Vivian is a part-time CTO (chief technology officer), moving through the business world and taking her skills in databases and tech wherever she is needed.
What do you do on an average work day?
Well as a contract worker, this is the best part! I don’t have an “average” work day.
I start each day planning out what I need to get done and then I go out there and do it.
If there are pre-arranged meetings, then everything else I do is planned around that.
I have also been known to curl up against my car door (with my handy work-from-car-cushion) pretending that I’m in an office somewhere.
From time to time, you’ll also find me in front of teenaged girls, teaching them self-defense.
What did you study at school? And after high school?
I assume you mean in seventh form? (Year 13 for you young’uns). I was encouraged to do the “super five” which, at the time, was Maths with Calculus, Maths with Statistics, Biology, Chemistry and Physics.
However when I looked through the curriculum I felt that there was too much cross-over in the two maths, so I dropped Statistics to take English. Best decision ever! I found a love for writing and prose that I didn’t really appreciate until 7th form.
After high school, I drifted through all the things I thought I should do. My parents were highly skeptical of anything that wasn’t law, or medicine, so I compromised and enrolled in a science degree. I started off in Computer Science, discovered that I wasn’t really the developer/coding type, and ended up a few years later with a Physics degree.
I’m a bit of a perfectionist, and I was really never quite satisfied at how dismally I did! So a few years later, I re-enrolled and now I have a Masters in Sociology.
Was your study directly related to what you do now?
Not at all! My initial degree in Physics was in electronics, which could be associated with IT hardware, at a stretch… What I did learn was how to work in teams, how to coordinate projects, how to learn in many different systems and many different ways.
My latest degree in Sociology is much more related to what I do now. I studied the language associated with everyday sexism, and how it could relate to what is colloquially called a ‘rape culture’.
One of my main passions is to encourage women and girls to not be held back by societal perceptions. Whether it is women in IT, or teaching little girls that robots and coding is awesome… it’s all linked.
What would you like to share with young women who are thinking about career choices right now?
Oh so many things! But also nothing. I don’t want to be yet another person telling them what to do. We live in a world that is filled to the brim with “how-to” guides and random people on the internet thinking they know better than you. And for some reason, young girls (or those socialised to be girls) seem to get hit with this the most.
I think the latest research out says that an “average” person will have ten different jobs in their lifetime, and that number is projected to grow. If our careers are transient, the more important thing is to think about what kind of skills do you want to learn, or what will really make you happy.
If the thing you are doing makes you happy, then that is a life worth living.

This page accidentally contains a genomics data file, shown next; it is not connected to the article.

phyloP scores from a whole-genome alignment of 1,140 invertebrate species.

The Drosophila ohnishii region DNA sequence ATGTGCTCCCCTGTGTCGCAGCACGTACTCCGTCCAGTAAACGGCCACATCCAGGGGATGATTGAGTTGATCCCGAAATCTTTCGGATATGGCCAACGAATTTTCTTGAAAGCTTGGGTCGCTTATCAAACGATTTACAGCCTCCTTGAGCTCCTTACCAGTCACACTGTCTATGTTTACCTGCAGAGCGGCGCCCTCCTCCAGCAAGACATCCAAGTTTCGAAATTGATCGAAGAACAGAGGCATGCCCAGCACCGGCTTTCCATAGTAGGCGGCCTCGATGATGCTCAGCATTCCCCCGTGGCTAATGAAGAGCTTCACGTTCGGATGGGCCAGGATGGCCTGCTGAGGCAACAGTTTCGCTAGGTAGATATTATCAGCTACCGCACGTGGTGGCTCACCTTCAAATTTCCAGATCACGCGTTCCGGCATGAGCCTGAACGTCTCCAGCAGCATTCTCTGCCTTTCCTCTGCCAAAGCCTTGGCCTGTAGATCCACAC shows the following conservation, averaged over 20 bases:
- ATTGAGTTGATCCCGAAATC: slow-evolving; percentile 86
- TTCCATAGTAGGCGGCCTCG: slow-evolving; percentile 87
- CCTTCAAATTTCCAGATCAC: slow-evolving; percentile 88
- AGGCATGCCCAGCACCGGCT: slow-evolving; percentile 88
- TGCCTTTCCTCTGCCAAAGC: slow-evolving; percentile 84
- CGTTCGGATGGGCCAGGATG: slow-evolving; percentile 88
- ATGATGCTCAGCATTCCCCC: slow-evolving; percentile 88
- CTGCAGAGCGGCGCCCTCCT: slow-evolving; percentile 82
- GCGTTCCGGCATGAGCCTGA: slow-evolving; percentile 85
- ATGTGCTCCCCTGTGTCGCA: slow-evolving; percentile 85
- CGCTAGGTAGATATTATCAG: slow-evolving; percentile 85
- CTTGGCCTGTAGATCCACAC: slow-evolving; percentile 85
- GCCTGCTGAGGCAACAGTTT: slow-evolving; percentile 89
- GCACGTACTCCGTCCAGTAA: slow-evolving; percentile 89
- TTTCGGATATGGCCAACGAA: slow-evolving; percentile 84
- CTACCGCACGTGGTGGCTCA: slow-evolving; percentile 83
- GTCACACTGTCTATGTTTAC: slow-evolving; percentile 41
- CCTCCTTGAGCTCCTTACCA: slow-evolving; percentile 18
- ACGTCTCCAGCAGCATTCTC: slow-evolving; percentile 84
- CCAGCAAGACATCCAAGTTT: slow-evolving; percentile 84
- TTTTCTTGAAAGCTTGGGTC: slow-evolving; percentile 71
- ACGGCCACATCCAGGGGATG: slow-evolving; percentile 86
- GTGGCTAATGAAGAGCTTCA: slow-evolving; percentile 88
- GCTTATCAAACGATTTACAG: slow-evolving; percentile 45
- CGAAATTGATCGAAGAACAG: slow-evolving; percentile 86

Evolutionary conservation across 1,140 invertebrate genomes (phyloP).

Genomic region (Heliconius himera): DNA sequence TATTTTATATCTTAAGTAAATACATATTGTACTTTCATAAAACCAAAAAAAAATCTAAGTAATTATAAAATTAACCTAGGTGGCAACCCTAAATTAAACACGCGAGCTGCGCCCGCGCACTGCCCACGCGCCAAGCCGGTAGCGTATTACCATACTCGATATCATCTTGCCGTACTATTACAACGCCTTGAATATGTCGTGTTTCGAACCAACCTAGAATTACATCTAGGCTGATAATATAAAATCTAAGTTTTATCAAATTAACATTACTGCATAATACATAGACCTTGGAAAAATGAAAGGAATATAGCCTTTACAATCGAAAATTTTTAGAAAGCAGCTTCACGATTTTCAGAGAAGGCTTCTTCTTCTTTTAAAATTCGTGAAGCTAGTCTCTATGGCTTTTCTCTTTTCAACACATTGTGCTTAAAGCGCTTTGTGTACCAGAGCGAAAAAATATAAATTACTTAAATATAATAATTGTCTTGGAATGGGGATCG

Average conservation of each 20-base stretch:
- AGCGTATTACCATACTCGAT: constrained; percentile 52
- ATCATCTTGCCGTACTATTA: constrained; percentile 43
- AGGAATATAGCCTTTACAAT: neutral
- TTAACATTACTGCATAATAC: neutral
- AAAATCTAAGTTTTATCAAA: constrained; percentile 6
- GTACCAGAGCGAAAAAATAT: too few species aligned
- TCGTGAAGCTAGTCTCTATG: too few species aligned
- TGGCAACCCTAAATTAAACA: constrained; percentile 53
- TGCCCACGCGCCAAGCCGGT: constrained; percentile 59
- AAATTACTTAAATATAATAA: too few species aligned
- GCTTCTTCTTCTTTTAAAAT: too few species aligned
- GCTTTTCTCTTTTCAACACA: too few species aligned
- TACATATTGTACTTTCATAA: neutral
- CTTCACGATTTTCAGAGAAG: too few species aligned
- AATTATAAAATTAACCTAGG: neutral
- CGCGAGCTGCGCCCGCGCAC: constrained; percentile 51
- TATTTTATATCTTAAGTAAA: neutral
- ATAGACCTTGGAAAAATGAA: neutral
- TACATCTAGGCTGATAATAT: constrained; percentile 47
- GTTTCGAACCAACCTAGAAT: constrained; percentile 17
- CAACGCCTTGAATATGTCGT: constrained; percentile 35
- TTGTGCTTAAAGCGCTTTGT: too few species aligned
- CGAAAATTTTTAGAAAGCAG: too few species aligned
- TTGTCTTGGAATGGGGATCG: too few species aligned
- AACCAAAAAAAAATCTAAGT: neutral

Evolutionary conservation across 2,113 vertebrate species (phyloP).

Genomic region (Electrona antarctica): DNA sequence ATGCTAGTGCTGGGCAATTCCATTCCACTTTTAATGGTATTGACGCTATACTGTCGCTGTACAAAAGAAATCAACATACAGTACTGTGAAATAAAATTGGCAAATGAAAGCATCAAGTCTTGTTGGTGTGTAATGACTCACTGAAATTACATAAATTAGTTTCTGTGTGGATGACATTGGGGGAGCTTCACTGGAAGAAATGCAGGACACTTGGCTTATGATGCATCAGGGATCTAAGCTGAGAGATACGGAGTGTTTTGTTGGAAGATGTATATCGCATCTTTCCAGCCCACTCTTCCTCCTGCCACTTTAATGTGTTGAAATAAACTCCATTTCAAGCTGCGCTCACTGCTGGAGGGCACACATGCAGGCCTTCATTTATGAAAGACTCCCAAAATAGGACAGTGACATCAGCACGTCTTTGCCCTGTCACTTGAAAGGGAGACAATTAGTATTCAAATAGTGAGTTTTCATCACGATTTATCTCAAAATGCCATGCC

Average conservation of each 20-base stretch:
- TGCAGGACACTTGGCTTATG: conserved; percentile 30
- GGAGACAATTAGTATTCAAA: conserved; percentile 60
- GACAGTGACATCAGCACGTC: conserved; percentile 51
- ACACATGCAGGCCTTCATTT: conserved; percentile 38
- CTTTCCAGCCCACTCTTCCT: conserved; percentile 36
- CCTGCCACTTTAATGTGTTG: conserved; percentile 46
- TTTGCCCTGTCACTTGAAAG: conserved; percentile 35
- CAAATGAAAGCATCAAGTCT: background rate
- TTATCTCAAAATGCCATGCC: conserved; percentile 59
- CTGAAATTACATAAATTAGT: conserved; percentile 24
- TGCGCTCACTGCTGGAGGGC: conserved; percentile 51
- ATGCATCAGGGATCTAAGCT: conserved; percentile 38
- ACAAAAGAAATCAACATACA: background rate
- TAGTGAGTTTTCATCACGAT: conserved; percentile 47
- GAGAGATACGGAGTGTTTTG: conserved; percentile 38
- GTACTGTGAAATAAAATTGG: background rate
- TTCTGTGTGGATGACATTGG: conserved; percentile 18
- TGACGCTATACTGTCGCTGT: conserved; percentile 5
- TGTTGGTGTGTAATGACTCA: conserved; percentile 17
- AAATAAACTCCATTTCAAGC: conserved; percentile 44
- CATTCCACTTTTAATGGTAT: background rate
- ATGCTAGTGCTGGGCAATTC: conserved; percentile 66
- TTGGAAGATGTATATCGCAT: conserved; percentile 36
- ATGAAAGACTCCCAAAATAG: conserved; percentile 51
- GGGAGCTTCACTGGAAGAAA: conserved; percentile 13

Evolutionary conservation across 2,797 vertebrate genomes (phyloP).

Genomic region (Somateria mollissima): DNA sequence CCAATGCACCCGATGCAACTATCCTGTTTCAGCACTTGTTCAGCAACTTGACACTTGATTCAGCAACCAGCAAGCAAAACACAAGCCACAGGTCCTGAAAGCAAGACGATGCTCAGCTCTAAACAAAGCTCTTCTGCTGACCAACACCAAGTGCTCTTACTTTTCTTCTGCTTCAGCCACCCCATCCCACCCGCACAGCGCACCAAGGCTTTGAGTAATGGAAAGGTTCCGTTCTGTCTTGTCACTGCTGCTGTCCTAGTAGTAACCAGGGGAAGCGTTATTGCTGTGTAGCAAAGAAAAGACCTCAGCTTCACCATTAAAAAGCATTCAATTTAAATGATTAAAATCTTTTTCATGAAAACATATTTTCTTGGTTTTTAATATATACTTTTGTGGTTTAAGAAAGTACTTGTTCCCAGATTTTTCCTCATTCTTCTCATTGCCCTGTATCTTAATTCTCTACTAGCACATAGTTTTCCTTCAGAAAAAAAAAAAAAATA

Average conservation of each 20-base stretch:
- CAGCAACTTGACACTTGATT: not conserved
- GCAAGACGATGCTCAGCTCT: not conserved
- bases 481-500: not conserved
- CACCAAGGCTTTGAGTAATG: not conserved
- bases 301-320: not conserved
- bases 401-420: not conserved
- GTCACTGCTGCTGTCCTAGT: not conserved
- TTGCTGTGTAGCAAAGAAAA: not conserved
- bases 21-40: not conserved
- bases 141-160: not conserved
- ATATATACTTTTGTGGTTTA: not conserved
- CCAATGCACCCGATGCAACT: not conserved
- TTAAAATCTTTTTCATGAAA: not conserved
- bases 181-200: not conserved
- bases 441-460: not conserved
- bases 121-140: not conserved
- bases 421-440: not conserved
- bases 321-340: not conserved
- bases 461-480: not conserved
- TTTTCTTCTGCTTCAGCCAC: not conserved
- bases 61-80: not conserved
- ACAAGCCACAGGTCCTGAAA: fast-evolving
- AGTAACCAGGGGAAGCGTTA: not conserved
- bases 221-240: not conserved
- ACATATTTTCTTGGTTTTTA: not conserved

What are some of your career highlights so far?
Almost all the things I’ve been seriously proud of have been small things. Things that might seem insignificant when compared with a Grand Plan.
I’m more interested in how people work with technology than what technology can do. So that moment when I get through to a self-confessed technophobe and I’ve made their lives a bit better, then that is what I would call a highlight - and it totally makes my day.
In my longest stint so far, I worked at Amnesty International.
Every single highlight for me was when we could make a difference in someone’s life; like when so many Kiwis cared about a Troy Davis, a man on death row, that we crashed the Parole Board’s servers.
Why do you believe engaging in science, technology, engineering and maths (STEM) is important to New Zealand?
Actually, I believe engaging in science, technology, engineering, arts and maths is vitally important to New Zealand.
We cannot forget our creative industries and by thinking of it as a STEAM industry, we will work together to truly make Aotearoa world-class. We already see that with the awesomeness that is Weta Workshops, and our booming games industry.
As a society that prides itself on a clean, green image, we cannot keep relying on primary industries. As a country that is so far away, technology is an equaliser and distance no longer matters when the product is online.
Why is it important to have more women working in STEM?
This question has been answered so many times by so many people in so many places! We know that diversity is good but we also know that you cannot “guarantee” diversity by choosing different physical characteristics.
For now, though, if we assume that people socialised into a different gender, or a different race experience different social circumstances, then we can assume a certain amount of diverse thought will come through. We know that we desperately need that diverse thought in our workplaces.
So, we don’t merely need more women working in STEAM, we need more of everything. We need more people of colour, we need more women and we need people who come from different socio-economic backgrounds.
Vivian Chandra works as a consultant CTO, working with startups and charities to align their business strategy with their tech strategy. Passionate about tech being used for the good of humanity, she prefers to work with organisations that is dedicated to making Aotearoa and the world a better place.
This profile is part of our series of girls and women in STEM.
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